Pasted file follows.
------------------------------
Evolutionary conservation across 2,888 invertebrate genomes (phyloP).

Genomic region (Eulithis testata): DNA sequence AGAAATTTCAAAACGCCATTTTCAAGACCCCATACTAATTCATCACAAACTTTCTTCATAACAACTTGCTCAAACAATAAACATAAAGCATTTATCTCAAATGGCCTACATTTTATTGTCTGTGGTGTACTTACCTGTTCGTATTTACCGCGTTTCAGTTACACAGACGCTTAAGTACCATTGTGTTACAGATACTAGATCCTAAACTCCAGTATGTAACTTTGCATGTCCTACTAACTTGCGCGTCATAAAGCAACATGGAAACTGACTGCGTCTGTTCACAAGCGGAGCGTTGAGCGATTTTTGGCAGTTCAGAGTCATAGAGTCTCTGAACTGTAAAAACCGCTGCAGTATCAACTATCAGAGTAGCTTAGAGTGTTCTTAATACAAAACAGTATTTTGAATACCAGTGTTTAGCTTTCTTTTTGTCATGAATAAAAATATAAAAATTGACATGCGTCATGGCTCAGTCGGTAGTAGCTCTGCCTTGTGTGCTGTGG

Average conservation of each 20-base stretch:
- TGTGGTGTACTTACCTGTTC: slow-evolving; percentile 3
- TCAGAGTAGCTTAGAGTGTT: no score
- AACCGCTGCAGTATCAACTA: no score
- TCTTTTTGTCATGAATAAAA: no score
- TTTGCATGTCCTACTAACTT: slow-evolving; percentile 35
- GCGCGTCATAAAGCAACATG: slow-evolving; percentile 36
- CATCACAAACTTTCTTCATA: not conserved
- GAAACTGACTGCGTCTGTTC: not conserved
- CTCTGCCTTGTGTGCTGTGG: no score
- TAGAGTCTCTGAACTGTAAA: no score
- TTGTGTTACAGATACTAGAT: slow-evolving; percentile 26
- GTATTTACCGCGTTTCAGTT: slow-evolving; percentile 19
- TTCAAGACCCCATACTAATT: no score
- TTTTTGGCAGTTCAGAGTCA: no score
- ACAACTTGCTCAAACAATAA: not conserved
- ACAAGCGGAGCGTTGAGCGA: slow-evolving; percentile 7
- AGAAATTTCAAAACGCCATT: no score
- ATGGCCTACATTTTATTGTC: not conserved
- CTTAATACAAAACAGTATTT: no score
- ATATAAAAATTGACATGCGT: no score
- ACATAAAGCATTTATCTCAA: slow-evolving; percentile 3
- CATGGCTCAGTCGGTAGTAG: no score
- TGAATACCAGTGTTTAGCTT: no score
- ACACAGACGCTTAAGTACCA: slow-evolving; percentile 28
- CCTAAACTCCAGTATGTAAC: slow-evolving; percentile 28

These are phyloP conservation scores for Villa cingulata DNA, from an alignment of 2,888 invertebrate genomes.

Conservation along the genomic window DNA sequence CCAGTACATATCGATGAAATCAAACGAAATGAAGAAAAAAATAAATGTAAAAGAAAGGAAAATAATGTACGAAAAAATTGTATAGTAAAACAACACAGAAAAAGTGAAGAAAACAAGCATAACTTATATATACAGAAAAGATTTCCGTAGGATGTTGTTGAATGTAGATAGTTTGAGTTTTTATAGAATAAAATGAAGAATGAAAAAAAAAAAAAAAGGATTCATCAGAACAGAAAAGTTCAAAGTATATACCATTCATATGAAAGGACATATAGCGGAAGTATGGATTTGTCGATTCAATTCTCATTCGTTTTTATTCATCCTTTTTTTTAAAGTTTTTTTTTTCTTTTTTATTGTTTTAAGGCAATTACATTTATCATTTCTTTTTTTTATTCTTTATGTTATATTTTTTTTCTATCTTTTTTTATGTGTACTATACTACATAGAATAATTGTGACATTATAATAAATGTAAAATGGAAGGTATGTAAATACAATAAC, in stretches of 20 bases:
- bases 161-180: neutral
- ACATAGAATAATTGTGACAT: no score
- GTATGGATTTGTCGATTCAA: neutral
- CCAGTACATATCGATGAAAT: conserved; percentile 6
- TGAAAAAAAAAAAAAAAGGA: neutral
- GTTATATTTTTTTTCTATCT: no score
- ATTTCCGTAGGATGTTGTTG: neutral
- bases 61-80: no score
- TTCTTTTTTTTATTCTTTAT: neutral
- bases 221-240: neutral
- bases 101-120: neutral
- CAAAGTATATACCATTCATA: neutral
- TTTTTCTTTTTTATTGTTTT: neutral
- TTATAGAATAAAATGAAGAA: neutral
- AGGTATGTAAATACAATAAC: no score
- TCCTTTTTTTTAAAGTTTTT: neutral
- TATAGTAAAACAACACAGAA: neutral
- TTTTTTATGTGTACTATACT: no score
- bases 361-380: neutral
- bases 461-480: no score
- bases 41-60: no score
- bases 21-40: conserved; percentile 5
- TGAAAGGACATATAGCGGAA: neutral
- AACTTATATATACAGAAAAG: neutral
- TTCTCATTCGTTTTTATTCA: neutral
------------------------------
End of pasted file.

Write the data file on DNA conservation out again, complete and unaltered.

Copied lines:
Evolutionary conservation across 2,888 invertebrate genomes (phyloP).

Genomic region (Eulithis testata): DNA sequence AGAAATTTCAAAACGCCATTTTCAAGACCCCATACTAATTCATCACAAACTTTCTTCATAACAACTTGCTCAAACAATAAACATAAAGCATTTATCTCAAATGGCCTACATTTTATTGTCTGTGGTGTACTTACCTGTTCGTATTTACCGCGTTTCAGTTACACAGACGCTTAAGTACCATTGTGTTACAGATACTAGATCCTAAACTCCAGTATGTAACTTTGCATGTCCTACTAACTTGCGCGTCATAAAGCAACATGGAAACTGACTGCGTCTGTTCACAAGCGGAGCGTTGAGCGATTTTTGGCAGTTCAGAGTCATAGAGTCTCTGAACTGTAAAAACCGCTGCAGTATCAACTATCAGAGTAGCTTAGAGTGTTCTTAATACAAAACAGTATTTTGAATACCAGTGTTTAGCTTTCTTTTTGTCATGAATAAAAATATAAAAATTGACATGCGTCATGGCTCAGTCGGTAGTAGCTCTGCCTTGTGTGCTGTGG

Average conservation of each 20-base stretch:
- TGTGGTGTACTTACCTGTTC: slow-evolving; percentile 3
- TCAGAGTAGCTTAGAGTGTT: no score
- AACCGCTGCAGTATCAACTA: no score
- TCTTTTTGTCATGAATAAAA: no score
- TTTGCATGTCCTACTAACTT: slow-evolving; percentile 35
- GCGCGTCATAAAGCAACATG: slow-evolving; percentile 36
- CATCACAAACTTTCTTCATA: not conserved
- GAAACTGACTGCGTCTGTTC: not conserved
- CTCTGCCTTGTGTGCTGTGG: no score
- TAGAGTCTCTGAACTGTAAA: no score
- TTGTGTTACAGATACTAGAT: slow-evolving; percentile 26
- GTATTTACCGCGTTTCAGTT: slow-evolving; percentile 19
- TTCAAGACCCCATACTAATT: no score
- TTTTTGGCAGTTCAGAGTCA: no score
- ACAACTTGCTCAAACAATAA: not conserved
- ACAAGCGGAGCGTTGAGCGA: slow-evolving; percentile 7
- AGAAATTTCAAAACGCCATT: no score
- ATGGCCTACATTTTATTGTC: not conserved
- CTTAATACAAAACAGTATTT: no score
- ATATAAAAATTGACATGCGT: no score
- ACATAAAGCATTTATCTCAA: slow-evolving; percentile 3
- CATGGCTCAGTCGGTAGTAG: no score
- TGAATACCAGTGTTTAGCTT: no score
- ACACAGACGCTTAAGTACCA: slow-evolving; percentile 28
- CCTAAACTCCAGTATGTAAC: slow-evolving; percentile 28

These are phyloP conservation scores for Villa cingulata DNA, from an alignment of 2,888 invertebrate genomes.

Conservation along the genomic window DNA sequence CCAGTACATATCGATGAAATCAAACGAAATGAAGAAAAAAATAAATGTAAAAGAAAGGAAAATAATGTACGAAAAAATTGTATAGTAAAACAACACAGAAAAAGTGAAGAAAACAAGCATAACTTATATATACAGAAAAGATTTCCGTAGGATGTTGTTGAATGTAGATAGTTTGAGTTTTTATAGAATAAAATGAAGAATGAAAAAAAAAAAAAAAGGATTCATCAGAACAGAAAAGTTCAAAGTATATACCATTCATATGAAAGGACATATAGCGGAAGTATGGATTTGTCGATTCAATTCTCATTCGTTTTTATTCATCCTTTTTTTTAAAGTTTTTTTTTTCTTTTTTATTGTTTTAAGGCAATTACATTTATCATTTCTTTTTTTTATTCTTTATGTTATATTTTTTTTCTATCTTTTTTTATGTGTACTATACTACATAGAATAATTGTGACATTATAATAAATGTAAAATGGAAGGTATGTAAATACAATAAC, in stretches of 20 bases:
- bases 161-180: neutral
- ACATAGAATAATTGTGACAT: no score
- GTATGGATTTGTCGATTCAA: neutral
- CCAGTACATATCGATGAAAT: conserved; percentile 6
- TGAAAAAAAAAAAAAAAGGA: neutral
- GTTATATTTTTTTTCTATCT: no score
- ATTTCCGTAGGATGTTGTTG: neutral
- bases 61-80: no score
- TTCTTTTTTTTATTCTTTAT: neutral
- bases 221-240: neutral
- bases 101-120: neutral
- CAAAGTATATACCATTCATA: neutral
- TTTTTCTTTTTTATTGTTTT: neutral
- TTATAGAATAAAATGAAGAA: neutral
- AGGTATGTAAATACAATAAC: no score
- TCCTTTTTTTTAAAGTTTTT: neutral
- TATAGTAAAACAACACAGAA: neutral
- TTTTTTATGTGTACTATACT: no score
- bases 361-380: neutral
- bases 461-480: no score
- bases 41-60: no score
- bases 21-40: conserved; percentile 5
- TGAAAGGACATATAGCGGAA: neutral
- AACTTATATATACAGAAAAG: neutral
- TTCTCATTCGTTTTTATTCA: neutral